Cleo Parker Robinson recalls the conversations around the kitchen table when she was a young Black girl in Denver during the Jim Crow era.

They talked about all kinds of things, like homework and bullying in school, and “heavy topics” like cross burnings, cops following her Black father around, how her family could buy a house in Denver only if her white mother purchased it.

Early on, she was trained in nonviolence. And at the age of 10, she almost died because a segregated hospital in Dallas wouldn’t admit her for treatment for a kidney condition.

“I’ve seen so much change. I see transformation all the time,” the 72-year-old founder of the 50-year-old Cleo Parker Robinson Dance studio said. “And every time I see transformation, I celebrate it, and I make it loud and clear that I’ve seen an experience that is possible.”

Erin Schaff, The New York Times

Kamala Harris is sworn in as vice president by Supreme Court Justice Sonia Sotomayor as Harris’ husband Doug Emhoff holds the Bible during the 59th Presidential Inauguration at the U.S. Capitol in Washington, D.C., on Wednesday, Jan. 20, 2021.

This week’s experience of seeing Kamala Harris being sworn in as the first female vice president of the United States brought a sense of pride and transformation that Robinson first felt when Barack Obama was elected president.

“(Obama’s election) was our first moment of possibility. But because it took so long, it took so long to get there, my heart cried with joy and pain,” she said Wednesday. “And I feel the same way today, it took so long. But I am grateful.”

Young, old, gay, straight, Black, white and otherwise diverse people watched Harris — who is Black and South Asian — ascend to the second-most powerful position in the U.S. on Wednesday. Many who spoke to The Denver Post said they wore Chuck Taylor sneakers and pearls in honor of Harris’ sartorial staples. Others wore shirts that were uplifting to them, including at least one that said “brown girl magic.”

And all of the Colorado women, particularly women of color, found in Harris another icon to accompany the others who’ve broken the glass ceiling.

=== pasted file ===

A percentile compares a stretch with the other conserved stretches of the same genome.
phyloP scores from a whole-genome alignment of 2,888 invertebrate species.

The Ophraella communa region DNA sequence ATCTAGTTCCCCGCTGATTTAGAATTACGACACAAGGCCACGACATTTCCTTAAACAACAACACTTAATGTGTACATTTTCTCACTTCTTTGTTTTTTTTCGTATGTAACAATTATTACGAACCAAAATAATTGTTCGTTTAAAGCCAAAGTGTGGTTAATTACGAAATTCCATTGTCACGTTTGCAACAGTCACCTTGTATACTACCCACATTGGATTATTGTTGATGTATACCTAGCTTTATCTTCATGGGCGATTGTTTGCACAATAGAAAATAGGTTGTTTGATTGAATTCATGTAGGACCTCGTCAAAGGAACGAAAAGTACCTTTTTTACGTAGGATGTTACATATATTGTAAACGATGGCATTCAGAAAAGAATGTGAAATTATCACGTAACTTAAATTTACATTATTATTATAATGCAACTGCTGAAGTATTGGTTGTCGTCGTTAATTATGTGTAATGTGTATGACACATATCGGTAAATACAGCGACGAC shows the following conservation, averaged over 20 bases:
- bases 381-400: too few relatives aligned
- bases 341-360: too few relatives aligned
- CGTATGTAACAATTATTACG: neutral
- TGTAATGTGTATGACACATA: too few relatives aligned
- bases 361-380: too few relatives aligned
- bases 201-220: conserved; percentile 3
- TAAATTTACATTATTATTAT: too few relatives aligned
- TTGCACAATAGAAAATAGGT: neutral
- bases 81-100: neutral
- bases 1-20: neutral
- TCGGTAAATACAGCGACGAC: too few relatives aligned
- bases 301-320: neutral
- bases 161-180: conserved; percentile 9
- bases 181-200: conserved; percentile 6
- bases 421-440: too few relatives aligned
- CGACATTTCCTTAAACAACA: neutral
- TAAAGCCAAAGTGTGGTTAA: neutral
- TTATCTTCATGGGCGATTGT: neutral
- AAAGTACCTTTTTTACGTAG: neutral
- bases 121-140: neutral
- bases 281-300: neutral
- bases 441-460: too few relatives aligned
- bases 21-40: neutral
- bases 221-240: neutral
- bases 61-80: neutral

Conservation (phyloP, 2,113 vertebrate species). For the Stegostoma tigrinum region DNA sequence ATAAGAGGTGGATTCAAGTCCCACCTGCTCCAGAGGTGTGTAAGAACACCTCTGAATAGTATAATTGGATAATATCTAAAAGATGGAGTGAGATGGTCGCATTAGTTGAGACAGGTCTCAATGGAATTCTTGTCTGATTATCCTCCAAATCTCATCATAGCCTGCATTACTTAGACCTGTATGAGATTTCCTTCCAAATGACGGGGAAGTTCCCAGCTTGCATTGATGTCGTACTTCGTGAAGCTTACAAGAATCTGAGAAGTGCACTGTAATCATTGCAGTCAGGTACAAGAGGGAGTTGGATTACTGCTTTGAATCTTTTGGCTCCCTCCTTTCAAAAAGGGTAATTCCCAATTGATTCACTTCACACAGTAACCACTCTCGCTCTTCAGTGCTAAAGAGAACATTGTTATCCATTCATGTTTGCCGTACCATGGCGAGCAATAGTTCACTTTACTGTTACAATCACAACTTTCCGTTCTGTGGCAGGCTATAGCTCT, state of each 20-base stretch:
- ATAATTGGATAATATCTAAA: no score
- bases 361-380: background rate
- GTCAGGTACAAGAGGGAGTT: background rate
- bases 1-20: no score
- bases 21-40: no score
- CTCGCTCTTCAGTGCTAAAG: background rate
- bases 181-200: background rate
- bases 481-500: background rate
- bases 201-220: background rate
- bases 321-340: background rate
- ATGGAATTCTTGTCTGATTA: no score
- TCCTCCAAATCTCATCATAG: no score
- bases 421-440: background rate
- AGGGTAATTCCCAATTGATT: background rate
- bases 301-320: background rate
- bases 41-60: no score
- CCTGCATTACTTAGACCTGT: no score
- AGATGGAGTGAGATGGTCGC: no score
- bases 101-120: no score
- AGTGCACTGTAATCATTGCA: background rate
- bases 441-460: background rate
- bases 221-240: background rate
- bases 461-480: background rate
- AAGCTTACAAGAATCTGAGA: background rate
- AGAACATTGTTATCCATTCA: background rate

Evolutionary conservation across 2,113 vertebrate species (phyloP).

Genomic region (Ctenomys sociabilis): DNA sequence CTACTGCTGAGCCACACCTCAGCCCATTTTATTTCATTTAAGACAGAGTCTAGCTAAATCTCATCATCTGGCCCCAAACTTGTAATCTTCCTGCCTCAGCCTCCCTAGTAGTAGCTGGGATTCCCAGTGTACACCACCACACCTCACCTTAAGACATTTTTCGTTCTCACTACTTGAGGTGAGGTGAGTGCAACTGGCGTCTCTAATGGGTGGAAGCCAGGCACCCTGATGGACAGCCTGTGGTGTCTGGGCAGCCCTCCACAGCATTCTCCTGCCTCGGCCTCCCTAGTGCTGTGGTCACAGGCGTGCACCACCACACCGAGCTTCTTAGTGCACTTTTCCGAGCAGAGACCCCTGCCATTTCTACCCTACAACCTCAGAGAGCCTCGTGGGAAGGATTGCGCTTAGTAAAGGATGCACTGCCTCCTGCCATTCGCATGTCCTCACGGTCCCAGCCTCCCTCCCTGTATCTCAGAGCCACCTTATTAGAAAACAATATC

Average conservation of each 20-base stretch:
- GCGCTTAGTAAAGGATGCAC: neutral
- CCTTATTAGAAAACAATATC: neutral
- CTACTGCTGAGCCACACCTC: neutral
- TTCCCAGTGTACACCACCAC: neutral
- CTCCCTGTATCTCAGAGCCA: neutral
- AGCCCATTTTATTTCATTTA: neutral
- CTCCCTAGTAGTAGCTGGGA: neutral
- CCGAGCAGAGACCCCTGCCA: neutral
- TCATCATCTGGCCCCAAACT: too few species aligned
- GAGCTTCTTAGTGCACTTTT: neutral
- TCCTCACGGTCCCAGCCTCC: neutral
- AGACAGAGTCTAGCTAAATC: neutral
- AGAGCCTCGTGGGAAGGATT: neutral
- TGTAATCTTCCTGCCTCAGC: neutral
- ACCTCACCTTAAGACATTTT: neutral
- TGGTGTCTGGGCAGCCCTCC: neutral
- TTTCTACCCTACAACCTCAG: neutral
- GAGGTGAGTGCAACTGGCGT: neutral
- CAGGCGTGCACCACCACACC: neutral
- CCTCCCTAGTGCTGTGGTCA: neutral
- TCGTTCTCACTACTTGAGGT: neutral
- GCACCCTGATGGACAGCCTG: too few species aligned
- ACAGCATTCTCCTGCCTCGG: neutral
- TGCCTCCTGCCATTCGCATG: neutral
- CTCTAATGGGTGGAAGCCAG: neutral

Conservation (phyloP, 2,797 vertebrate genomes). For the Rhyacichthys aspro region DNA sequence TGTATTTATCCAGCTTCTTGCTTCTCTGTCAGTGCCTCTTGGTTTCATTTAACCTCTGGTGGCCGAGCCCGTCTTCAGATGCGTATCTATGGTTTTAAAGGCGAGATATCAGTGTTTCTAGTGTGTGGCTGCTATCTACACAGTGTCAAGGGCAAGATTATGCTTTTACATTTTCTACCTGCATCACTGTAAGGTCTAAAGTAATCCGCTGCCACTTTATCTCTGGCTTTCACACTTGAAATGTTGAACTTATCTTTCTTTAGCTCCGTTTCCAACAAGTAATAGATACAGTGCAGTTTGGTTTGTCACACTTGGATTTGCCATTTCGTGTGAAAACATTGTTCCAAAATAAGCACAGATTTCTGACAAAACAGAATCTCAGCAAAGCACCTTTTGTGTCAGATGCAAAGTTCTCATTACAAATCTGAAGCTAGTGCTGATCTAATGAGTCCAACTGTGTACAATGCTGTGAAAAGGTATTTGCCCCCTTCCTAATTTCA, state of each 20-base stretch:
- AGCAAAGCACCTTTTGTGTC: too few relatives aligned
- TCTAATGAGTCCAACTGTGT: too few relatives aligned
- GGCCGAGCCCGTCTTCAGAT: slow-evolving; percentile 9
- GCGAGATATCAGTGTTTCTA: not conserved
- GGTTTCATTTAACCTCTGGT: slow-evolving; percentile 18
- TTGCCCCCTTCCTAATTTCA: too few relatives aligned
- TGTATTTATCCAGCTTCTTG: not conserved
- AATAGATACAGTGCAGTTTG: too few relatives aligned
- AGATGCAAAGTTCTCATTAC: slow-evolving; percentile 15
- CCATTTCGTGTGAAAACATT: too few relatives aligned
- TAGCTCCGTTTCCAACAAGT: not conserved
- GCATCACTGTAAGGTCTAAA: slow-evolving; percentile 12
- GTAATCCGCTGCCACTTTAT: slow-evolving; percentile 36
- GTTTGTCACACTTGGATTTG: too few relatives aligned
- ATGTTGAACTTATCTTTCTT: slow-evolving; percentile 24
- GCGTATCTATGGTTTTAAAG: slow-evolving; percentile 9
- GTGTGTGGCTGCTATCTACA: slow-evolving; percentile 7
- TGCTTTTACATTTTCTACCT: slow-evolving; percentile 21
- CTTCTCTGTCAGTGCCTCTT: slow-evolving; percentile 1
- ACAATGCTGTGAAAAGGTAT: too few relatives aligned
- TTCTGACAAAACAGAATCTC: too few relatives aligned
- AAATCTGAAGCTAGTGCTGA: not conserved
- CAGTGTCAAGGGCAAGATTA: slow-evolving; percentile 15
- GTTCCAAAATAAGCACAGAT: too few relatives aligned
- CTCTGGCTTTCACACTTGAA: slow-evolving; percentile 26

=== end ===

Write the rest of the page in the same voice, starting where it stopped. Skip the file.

Margaret Wright answered the phone with a celebratory whoop Wednesday morning. The 67-year-old Pueblo woman got dressed and ready, lipstick and all, to watch the inauguration. She recorded it on every channel she could find.

“I want every version there is of this moment,” Wright said.

Wright, like Harris, is familiar with firsts. She is the first Black woman elected to the Pueblo School District 60 board, where she has served as vice president, and is the first Black woman appointed as chair of Colorado’s Juvenile Parole Board.

In looking at Wednesday’s history and her own, Wright felt it was critical to honor the trailblazers who came before her, especially Shirley Chisholm, who in 1968 became the first Black woman elected to Congress.

“In the darkest hour, a light can shine,” Wright said. “If you look at the civil rights movement and see Congresswoman Shirley Chisholm … you can look now in the middle of all we’ve been through — even in this darkness — a light like Vice President Kamala Harris can shine in the White House. It brings hope to our nation. It brings hope to our children of the United States of America.”

LEFT: Rep. Shirley Chisholm, D-N.Y., announces her intent to run for president in Brooklyn in 1972. RIGHT: Arie Taylor, who in 1973 became the state’s first Black woman elected to the Colorado House of Representatives, is pictured on Oct. 24, 1985. (Photos by Don Hogan Charles, The New York Times and Denver Post file)